Acting on some impulse, I dragged the body to the floe-edge, and shot it into the water. It floated buoyantly, but the strong tide soon swept it out of sight under the ice; and as its blood-smeared, snarling face disappeared, I thought of little Kyak-jua, and felt glad that some, at least, of the account was paid.

Throwing the seal on my shoulder, I returned to the igloo. There was no one now to take counsel with but In-noya, for the other two only sat huddled up and moaning. Calling her outside, I assured her I was not hurt—she was horrified at the mess I was in—and related what I had done, and how I planned to leave the moment the fog permitted.

These Eskimo know more about this mystery than they will tell, because In-noya shook her head, saying, 'Many will come to-night and kill us, kabloona.' She told me she had put my revolver beside her, adding very quietly she wanted it to shoot Panne-lou and herself with if the Torn-ga broke into the igloo. 'They suck your blood when you are alive,' she said calmly. I had not mentioned what I had seen on Akko-molee's body. How did she know this was their ghoulish habit?

I patted the plucky girl on the back, and told her we should come through the night all right as I had a plan. Fortunately, there was a spare kouletang in my kit-bag. Before I went inside the igloo I took off my blood-soaked garment and threw it away behind the pressure-ridge, explaining to the others that the blood on my foot-gear and deer-skin outer trousers was from the seal. These garments I took off, and started Sal-pinna thawing and cleaning them. My arm pained me, and was still bleeding. Examining it in the unoccupied igloo, I found five claw-like incisions, which had cut deeply into the flesh. I washed them with antiseptic, and In-noya bound them up.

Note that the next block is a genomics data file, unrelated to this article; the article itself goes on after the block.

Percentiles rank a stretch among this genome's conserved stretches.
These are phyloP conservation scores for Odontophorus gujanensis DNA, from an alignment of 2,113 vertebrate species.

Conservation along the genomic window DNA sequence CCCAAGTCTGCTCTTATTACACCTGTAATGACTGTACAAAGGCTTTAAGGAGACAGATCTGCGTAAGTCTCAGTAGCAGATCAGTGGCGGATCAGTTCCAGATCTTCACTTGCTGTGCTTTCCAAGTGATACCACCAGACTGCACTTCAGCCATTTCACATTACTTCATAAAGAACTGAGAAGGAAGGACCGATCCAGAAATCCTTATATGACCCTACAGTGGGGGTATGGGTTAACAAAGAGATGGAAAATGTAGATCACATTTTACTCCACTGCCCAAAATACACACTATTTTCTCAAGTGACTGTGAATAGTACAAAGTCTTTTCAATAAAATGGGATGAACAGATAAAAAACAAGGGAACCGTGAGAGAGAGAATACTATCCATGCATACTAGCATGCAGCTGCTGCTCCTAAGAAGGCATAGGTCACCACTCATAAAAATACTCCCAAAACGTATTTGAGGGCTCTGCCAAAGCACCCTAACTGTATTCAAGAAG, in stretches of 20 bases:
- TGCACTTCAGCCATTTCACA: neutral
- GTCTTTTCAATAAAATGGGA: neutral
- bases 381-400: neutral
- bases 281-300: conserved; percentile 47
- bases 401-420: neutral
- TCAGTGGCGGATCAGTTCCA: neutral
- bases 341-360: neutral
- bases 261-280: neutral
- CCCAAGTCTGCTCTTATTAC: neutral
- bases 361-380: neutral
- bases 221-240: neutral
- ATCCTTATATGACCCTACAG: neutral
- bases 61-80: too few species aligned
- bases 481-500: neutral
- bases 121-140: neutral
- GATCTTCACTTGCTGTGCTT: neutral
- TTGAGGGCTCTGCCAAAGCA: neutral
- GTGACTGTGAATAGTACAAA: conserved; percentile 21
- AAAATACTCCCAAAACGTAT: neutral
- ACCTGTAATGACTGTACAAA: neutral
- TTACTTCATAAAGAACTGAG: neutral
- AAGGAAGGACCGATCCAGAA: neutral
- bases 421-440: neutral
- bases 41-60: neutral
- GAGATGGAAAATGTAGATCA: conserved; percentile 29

I then shook up Now-yea, made him come out and feed the two seals—saving a meal for ourselves—to the dogs, and carefully ice the sledrunners and get all the harness ready. The dogs would need five or six hours after feeding, but I hoped that by midnight we should have the stars to steer by, and could make a start.

I thawed ten pounds of dynamite, wrapped it up in several pieces of deer-skin, and as soon as it was dusk laid it the full length of my wires along the pressure-ridge, making a track for the wires, and carefully covering it all over with snow. I brought the wires into the igloo through the wall, and connected them up with the battery. Then, shutting the dogs into the porch, I ran a reel of strong thread I happened to have with me round the igloo and porch about ten paces away, setting up blocks of snow some two and a half feet high, and driving into them bits of stick, to which I fastened the thread. As I was short of sticks, I used one of the two lances I had brought from the scene of the fight; the other I put away in a dunnage-bag. Midway between each of the blocks, I ran pieces of thread fastened to the thread circling us, and led them into the igloo through paper tubes, to keep them from freezing to the wall. I then pulled them gently taut, and fastened them to small strips of wood, so that when they were struck into the igloo wall they were bent by the pull of the line; there were five of them. In-noya helped me deftly and intelligently, asking no questions, except what I wanted done. When back in the igloo, I insisted on their finishing the seal meal, and we made a brew of strong tea. Panne-lou was now conscious and free from fever, but utterly prostrated.